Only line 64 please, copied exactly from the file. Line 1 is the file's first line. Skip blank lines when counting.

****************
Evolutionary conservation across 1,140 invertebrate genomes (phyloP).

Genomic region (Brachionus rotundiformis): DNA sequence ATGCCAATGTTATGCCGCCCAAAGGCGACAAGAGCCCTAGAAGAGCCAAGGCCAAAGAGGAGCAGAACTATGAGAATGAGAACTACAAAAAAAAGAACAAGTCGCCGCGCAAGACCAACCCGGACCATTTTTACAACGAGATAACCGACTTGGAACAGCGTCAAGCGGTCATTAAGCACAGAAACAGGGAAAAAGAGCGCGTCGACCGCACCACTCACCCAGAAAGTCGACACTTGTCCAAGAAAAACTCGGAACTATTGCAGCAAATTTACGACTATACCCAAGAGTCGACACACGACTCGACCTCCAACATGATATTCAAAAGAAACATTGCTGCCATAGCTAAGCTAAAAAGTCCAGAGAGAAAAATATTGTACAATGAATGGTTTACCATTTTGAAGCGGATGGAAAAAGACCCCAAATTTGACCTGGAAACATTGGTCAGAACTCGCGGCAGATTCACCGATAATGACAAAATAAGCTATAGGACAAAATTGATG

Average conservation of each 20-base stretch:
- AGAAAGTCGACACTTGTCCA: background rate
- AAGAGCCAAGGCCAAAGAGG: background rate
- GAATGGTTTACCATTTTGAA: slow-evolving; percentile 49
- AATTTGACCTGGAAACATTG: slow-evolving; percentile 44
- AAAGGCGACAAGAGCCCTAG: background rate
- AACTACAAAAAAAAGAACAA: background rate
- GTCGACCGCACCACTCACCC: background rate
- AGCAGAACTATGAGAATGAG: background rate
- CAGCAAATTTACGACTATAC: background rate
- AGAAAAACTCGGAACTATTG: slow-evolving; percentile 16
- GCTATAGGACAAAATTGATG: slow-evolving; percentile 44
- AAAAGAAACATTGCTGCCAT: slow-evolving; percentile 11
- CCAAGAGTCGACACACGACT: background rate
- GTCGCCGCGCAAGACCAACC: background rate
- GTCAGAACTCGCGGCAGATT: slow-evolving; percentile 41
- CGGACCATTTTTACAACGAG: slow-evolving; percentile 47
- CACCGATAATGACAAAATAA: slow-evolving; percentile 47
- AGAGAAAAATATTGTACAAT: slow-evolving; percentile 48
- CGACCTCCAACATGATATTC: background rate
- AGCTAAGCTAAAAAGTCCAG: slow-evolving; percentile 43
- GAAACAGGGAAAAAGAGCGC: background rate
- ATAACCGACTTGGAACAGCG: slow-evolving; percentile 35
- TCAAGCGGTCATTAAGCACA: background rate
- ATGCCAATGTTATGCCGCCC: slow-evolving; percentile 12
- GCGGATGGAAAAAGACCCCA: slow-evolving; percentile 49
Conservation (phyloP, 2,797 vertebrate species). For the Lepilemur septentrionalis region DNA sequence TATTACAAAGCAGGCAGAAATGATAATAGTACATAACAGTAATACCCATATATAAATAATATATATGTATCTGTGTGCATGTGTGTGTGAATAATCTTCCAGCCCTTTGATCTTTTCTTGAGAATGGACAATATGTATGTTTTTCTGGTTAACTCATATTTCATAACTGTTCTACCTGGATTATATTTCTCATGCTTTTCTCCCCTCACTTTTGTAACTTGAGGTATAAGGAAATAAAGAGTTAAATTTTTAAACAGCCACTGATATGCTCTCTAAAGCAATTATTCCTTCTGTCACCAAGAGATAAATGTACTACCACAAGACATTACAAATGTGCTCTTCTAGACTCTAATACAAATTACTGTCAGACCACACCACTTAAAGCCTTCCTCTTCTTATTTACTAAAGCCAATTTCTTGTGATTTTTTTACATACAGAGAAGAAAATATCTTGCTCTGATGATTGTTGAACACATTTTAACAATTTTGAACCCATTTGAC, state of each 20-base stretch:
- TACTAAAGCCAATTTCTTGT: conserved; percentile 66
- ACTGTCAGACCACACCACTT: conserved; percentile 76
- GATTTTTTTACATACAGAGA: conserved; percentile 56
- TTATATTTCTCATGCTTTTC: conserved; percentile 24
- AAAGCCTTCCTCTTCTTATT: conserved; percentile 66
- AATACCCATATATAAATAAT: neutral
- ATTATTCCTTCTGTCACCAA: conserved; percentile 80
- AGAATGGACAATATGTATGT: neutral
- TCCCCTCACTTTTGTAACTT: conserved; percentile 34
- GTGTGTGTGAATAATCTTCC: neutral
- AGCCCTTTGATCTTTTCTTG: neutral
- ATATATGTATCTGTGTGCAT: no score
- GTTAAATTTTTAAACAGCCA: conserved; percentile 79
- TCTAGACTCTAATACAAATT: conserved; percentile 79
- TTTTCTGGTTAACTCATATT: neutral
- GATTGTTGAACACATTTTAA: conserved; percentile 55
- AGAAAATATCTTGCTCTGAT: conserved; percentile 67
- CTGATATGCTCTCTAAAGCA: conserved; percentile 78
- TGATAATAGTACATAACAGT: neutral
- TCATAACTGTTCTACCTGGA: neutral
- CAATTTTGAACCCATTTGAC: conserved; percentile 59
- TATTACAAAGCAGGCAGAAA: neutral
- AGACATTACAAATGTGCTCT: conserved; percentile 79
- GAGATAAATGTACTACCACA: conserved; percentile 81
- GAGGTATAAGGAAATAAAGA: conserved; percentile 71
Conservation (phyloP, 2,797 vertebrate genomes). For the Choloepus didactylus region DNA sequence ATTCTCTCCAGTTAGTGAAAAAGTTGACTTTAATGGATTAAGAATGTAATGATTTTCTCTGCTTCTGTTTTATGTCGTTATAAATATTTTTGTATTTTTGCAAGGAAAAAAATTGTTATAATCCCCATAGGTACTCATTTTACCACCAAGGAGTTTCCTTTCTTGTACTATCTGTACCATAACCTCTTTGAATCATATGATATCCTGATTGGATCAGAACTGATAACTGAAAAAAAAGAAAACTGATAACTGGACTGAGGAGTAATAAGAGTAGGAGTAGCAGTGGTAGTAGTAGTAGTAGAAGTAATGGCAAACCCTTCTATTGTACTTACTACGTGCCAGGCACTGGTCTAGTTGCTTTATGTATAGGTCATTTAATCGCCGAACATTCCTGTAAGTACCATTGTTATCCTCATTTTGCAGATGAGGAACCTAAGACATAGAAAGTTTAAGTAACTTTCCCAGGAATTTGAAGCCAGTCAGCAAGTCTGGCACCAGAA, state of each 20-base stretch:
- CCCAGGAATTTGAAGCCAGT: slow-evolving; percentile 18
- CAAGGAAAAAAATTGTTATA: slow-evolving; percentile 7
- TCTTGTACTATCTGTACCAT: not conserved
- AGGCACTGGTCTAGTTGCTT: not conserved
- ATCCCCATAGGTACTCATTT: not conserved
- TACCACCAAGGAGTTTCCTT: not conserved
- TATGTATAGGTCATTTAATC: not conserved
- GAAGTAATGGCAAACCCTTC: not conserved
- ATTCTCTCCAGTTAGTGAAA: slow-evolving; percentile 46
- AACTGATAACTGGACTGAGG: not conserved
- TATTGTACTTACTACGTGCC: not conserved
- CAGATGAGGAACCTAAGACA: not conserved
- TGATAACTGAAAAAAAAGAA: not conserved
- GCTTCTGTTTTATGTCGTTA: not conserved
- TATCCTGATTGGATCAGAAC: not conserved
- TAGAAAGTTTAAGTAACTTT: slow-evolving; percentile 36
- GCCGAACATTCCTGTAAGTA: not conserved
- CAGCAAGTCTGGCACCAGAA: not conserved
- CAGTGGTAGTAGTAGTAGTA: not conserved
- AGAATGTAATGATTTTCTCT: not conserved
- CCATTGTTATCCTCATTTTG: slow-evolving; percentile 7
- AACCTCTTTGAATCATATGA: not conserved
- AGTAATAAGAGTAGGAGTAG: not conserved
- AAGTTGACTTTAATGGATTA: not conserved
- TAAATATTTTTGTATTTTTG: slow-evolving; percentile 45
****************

- ATTCTCTCCAGTTAGTGAAA: slow-evolving; percentile 46